Lidl has just launched 40 new summer wines at a time when the retailer must be feeling pretty pleased with itself. Its overall wine sales have increased 38% over the past 12 months; and in parallel, a survey by Wotwine says that Lidl wines top its ratings table, with 68% of its wines offering customers good value.
Ben Hulme, Lidl UK’s Senior Wine Buying Manager, says: “To be recognised as a go-to destination for wine shoppers is something that we are delighted to have achieved. We are excited to be introducing a more varied wine selection for the summer and hope that our customers will enjoy the fresh new range we’ve designed to satisfy every palate.”
Lidl’s latest selection includes wines from France, Spain, Portugal, Italy, Chile and Germany. They’re available in most stores, but once they’re gone, they’re gone. Stock is expected to last around a month. I tried some of Ben’s “hero” recommendations from the new range.
Rheingau Riesling, Junge Rheingauer, Rheingau 2013, White, (£7.99): This is blended by a group of young winemakers who make this specially for Lidl. Well I love riesling and this doesn’t disappoint. There’s a hover of honey, and comforting apple tart, squeaked with citrus on the nose and to taste, a confident burst of lemon acidity.
Champagne Brut Rosé, Bissinger, Champagne NV (£16.99) Get thee in the garden now summer is officially here, and toast the sunshine (fingers crossed) with rosé champagne. The blush-pink wine pops excitedly, the bubbles giddier than two dogs in a Britain’s Got Talent final; on the nose there’s a hush of fresh strawberries and apple blossom; to taste, dry, fresh and very pleasant.
Sticking with pinks, Cariòena Garnacha, Aragon, Carivin 2014 (£4.79) is a bright cerise with light aromas of rose hips and strawberries. It’s a bit thin on fruity flavour but if you like your rosé to be unchallenging and an easy sip as you watch Corrie or chat to the girls, then give it a go.
Cadillac, Bordeaux, L’Escloupey 2010 (£7.99, a full bottle) Cadillac Blanc is a sweet white wine made from a blend of sémillon and sauvignon blanc. There are honey, apricot and vanilla aromas; to taste, the flavours were outbalanced by the acidity (and a bit of spice?) but I was happy. Try it with scrunchy roast chicken. Yes. Try it.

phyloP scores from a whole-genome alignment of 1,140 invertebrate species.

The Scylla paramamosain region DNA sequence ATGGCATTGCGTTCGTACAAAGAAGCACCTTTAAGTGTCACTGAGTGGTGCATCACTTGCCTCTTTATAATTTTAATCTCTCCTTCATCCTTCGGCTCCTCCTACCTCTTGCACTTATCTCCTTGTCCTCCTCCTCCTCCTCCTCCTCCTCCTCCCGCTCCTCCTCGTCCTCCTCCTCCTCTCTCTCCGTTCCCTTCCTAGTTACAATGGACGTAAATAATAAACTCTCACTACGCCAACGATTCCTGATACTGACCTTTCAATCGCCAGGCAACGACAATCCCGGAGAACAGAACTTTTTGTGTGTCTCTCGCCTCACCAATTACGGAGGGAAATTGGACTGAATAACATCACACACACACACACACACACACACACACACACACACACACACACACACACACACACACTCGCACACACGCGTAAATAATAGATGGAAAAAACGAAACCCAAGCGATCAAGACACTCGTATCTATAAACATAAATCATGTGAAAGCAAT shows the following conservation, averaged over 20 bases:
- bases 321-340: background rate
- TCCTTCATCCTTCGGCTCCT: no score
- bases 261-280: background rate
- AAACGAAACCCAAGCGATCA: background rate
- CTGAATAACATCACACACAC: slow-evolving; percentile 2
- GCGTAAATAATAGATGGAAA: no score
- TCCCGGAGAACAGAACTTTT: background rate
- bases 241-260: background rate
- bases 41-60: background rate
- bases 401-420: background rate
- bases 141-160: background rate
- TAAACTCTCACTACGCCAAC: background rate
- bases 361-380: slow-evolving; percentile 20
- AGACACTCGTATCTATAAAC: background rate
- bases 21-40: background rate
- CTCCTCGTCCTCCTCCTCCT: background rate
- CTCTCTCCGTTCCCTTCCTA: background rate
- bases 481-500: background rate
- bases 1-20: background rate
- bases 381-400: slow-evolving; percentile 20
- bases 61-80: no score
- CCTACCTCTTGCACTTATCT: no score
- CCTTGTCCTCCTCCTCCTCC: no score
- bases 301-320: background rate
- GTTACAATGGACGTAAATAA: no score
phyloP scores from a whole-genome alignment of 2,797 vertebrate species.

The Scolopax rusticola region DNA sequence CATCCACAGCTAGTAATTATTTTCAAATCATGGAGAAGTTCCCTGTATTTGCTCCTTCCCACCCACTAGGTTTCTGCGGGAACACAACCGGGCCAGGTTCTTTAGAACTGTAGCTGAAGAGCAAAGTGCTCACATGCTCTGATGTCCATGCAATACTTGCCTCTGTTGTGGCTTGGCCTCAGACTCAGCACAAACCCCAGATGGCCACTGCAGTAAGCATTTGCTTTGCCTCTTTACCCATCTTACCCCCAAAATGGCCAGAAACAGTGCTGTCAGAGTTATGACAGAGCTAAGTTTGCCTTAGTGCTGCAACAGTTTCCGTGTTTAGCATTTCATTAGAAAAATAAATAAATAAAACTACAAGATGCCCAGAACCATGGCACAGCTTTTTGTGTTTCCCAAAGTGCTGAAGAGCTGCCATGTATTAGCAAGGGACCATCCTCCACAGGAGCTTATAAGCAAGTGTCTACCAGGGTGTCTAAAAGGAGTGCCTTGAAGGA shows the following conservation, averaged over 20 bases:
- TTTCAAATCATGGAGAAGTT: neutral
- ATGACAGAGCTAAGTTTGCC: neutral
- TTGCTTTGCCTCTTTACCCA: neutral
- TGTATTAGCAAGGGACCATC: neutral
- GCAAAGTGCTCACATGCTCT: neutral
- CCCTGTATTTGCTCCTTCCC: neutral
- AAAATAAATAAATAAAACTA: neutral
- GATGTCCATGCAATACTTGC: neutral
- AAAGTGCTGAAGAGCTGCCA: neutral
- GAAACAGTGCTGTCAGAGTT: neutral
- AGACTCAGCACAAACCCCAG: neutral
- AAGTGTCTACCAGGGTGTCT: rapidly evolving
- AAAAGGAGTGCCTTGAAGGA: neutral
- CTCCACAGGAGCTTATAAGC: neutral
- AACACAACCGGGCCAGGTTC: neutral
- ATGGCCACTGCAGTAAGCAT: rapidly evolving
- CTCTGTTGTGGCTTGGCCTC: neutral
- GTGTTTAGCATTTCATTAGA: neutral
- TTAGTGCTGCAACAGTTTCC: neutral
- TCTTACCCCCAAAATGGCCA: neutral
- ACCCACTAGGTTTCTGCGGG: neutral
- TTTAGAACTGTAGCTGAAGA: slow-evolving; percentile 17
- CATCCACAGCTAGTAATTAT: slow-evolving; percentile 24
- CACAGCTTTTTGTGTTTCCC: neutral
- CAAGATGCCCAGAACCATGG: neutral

Rioja is more well-known for its reds than for its white wines. Rioja Blanco, Rioja, Cepa Lebrel 2014 (£4.99) is not a palate-startling heavily oaked white rioja, but instead has a whisper of pear and tropical fruit on the nose; to taste a zesty-citrus acidity compensates for its lack of depth in flavour. If you’re buying in bulk for a summer party, your chatting guests wouldn’t complain.
Also in my glass …
A trio of reds. First, to Spain and Torres Altos Ibéricos Crianza 2012, (£10.49, Waitrose and www.waitrosecellar.com). It is 100% tempranillo, the classic grape of the Rioja region, and is rich with cherry and blackcurrants, with a warm huggable depth sprinkled with spice.
I popped Beaujolais-Villages, Château de Lacarelle 2014 (£7.95, The Wine Society) in the fridge for a couple of hours and then sipped in the sun. You think I’m mad but yes! Beaujolais is lovely with a slight chill. Here, the gamay grape has made a wine full of fresh red fruit flavours which was also perfect back at the dining table with a Sunday lunch of roast pork.
Bordière Nord Syrah Grenache 2014 (£6.99, Majestic) – as it says on the vin – is a blend of power grapes syrah and grenache, which are never backward in coming forward. It’s a decent price for a wine which fizzes and crackles with blackberries and black pepper – great for barbecues.
Published in the saturday extra magazine June 6, 2015